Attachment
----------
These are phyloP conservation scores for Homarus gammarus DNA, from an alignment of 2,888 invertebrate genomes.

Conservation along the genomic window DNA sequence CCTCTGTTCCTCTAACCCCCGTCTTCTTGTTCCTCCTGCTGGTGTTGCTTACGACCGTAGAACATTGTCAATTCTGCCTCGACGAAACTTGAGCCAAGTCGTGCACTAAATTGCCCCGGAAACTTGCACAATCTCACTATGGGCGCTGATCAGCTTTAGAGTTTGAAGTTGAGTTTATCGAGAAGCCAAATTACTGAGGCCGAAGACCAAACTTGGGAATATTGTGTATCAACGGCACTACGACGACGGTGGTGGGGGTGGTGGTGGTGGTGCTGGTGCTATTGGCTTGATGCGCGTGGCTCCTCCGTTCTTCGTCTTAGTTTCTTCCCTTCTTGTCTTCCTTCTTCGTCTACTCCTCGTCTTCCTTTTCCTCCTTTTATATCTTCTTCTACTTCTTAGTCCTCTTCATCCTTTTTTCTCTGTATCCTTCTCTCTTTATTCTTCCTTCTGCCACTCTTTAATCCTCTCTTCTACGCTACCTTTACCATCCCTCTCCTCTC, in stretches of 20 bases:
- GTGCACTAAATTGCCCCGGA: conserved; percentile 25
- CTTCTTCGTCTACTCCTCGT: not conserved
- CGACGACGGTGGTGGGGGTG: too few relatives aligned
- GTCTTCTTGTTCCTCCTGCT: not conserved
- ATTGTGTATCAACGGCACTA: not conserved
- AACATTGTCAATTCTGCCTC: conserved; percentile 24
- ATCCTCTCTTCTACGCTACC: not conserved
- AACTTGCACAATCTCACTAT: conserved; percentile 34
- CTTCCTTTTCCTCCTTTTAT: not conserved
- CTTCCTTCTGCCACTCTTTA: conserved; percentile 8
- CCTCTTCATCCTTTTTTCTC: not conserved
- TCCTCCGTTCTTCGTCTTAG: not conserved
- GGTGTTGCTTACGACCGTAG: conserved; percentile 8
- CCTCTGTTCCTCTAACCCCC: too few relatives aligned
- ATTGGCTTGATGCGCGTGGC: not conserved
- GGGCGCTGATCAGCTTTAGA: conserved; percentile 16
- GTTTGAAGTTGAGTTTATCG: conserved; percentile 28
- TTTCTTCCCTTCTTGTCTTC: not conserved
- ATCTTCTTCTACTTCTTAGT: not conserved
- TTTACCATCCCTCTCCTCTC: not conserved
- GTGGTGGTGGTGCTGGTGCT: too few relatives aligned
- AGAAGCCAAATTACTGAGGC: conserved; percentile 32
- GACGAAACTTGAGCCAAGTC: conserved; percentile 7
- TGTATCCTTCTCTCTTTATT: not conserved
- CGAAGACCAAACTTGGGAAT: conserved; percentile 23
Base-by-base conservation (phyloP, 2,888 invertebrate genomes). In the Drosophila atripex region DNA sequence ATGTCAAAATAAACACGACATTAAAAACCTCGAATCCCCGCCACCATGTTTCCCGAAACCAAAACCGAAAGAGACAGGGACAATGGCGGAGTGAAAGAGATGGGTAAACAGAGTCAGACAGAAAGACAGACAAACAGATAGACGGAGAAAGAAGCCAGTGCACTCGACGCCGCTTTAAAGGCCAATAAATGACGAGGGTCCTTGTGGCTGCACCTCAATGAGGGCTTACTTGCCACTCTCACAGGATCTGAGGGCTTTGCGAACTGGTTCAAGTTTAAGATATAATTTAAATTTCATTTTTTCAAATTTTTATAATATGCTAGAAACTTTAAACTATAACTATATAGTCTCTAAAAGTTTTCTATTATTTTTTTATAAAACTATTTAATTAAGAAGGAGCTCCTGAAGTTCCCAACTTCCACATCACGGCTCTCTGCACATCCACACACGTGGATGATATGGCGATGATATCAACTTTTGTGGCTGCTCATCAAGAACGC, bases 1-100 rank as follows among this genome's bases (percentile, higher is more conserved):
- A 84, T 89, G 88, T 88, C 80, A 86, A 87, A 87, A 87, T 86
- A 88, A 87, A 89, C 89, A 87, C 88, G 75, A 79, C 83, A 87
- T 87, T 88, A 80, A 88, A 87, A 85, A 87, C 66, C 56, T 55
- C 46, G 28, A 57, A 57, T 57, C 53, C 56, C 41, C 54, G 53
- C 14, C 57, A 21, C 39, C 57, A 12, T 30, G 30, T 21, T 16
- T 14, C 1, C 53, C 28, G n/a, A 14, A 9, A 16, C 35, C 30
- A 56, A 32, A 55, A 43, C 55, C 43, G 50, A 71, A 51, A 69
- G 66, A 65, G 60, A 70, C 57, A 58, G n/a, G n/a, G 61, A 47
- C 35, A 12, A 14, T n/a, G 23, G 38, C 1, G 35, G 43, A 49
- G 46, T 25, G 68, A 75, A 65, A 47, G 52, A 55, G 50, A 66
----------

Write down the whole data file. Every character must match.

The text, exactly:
These are phyloP conservation scores for Homarus gammarus DNA, from an alignment of 2,888 invertebrate genomes.

Conservation along the genomic window DNA sequence CCTCTGTTCCTCTAACCCCCGTCTTCTTGTTCCTCCTGCTGGTGTTGCTTACGACCGTAGAACATTGTCAATTCTGCCTCGACGAAACTTGAGCCAAGTCGTGCACTAAATTGCCCCGGAAACTTGCACAATCTCACTATGGGCGCTGATCAGCTTTAGAGTTTGAAGTTGAGTTTATCGAGAAGCCAAATTACTGAGGCCGAAGACCAAACTTGGGAATATTGTGTATCAACGGCACTACGACGACGGTGGTGGGGGTGGTGGTGGTGGTGCTGGTGCTATTGGCTTGATGCGCGTGGCTCCTCCGTTCTTCGTCTTAGTTTCTTCCCTTCTTGTCTTCCTTCTTCGTCTACTCCTCGTCTTCCTTTTCCTCCTTTTATATCTTCTTCTACTTCTTAGTCCTCTTCATCCTTTTTTCTCTGTATCCTTCTCTCTTTATTCTTCCTTCTGCCACTCTTTAATCCTCTCTTCTACGCTACCTTTACCATCCCTCTCCTCTC, in stretches of 20 bases:
- GTGCACTAAATTGCCCCGGA: conserved; percentile 25
- CTTCTTCGTCTACTCCTCGT: not conserved
- CGACGACGGTGGTGGGGGTG: too few relatives aligned
- GTCTTCTTGTTCCTCCTGCT: not conserved
- ATTGTGTATCAACGGCACTA: not conserved
- AACATTGTCAATTCTGCCTC: conserved; percentile 24
- ATCCTCTCTTCTACGCTACC: not conserved
- AACTTGCACAATCTCACTAT: conserved; percentile 34
- CTTCCTTTTCCTCCTTTTAT: not conserved
- CTTCCTTCTGCCACTCTTTA: conserved; percentile 8
- CCTCTTCATCCTTTTTTCTC: not conserved
- TCCTCCGTTCTTCGTCTTAG: not conserved
- GGTGTTGCTTACGACCGTAG: conserved; percentile 8
- CCTCTGTTCCTCTAACCCCC: too few relatives aligned
- ATTGGCTTGATGCGCGTGGC: not conserved
- GGGCGCTGATCAGCTTTAGA: conserved; percentile 16
- GTTTGAAGTTGAGTTTATCG: conserved; percentile 28
- TTTCTTCCCTTCTTGTCTTC: not conserved
- ATCTTCTTCTACTTCTTAGT: not conserved
- TTTACCATCCCTCTCCTCTC: not conserved
- GTGGTGGTGGTGCTGGTGCT: too few relatives aligned
- AGAAGCCAAATTACTGAGGC: conserved; percentile 32
- GACGAAACTTGAGCCAAGTC: conserved; percentile 7
- TGTATCCTTCTCTCTTTATT: not conserved
- CGAAGACCAAACTTGGGAAT: conserved; percentile 23
Base-by-base conservation (phyloP, 2,888 invertebrate genomes). In the Drosophila atripex region DNA sequence ATGTCAAAATAAACACGACATTAAAAACCTCGAATCCCCGCCACCATGTTTCCCGAAACCAAAACCGAAAGAGACAGGGACAATGGCGGAGTGAAAGAGATGGGTAAACAGAGTCAGACAGAAAGACAGACAAACAGATAGACGGAGAAAGAAGCCAGTGCACTCGACGCCGCTTTAAAGGCCAATAAATGACGAGGGTCCTTGTGGCTGCACCTCAATGAGGGCTTACTTGCCACTCTCACAGGATCTGAGGGCTTTGCGAACTGGTTCAAGTTTAAGATATAATTTAAATTTCATTTTTTCAAATTTTTATAATATGCTAGAAACTTTAAACTATAACTATATAGTCTCTAAAAGTTTTCTATTATTTTTTTATAAAACTATTTAATTAAGAAGGAGCTCCTGAAGTTCCCAACTTCCACATCACGGCTCTCTGCACATCCACACACGTGGATGATATGGCGATGATATCAACTTTTGTGGCTGCTCATCAAGAACGC, bases 1-100 rank as follows among this genome's bases (percentile, higher is more conserved):
- A 84, T 89, G 88, T 88, C 80, A 86, A 87, A 87, A 87, T 86
- A 88, A 87, A 89, C 89, A 87, C 88, G 75, A 79, C 83, A 87
- T 87, T 88, A 80, A 88, A 87, A 85, A 87, C 66, C 56, T 55
- C 46, G 28, A 57, A 57, T 57, C 53, C 56, C 41, C 54, G 53
- C 14, C 57, A 21, C 39, C 57, A 12, T 30, G 30, T 21, T 16
- T 14, C 1, C 53, C 28, G n/a, A 14, A 9, A 16, C 35, C 30
- A 56, A 32, A 55, A 43, C 55, C 43, G 50, A 71, A 51, A 69
- G 66, A 65, G 60, A 70, C 57, A 58, G n/a, G n/a, G 61, A 47
- C 35, A 12, A 14, T n/a, G 23, G 38, C 1, G 35, G 43, A 49
- G 46, T 25, G 68, A 75, A 65, A 47, G 52, A 55, G 50, A 66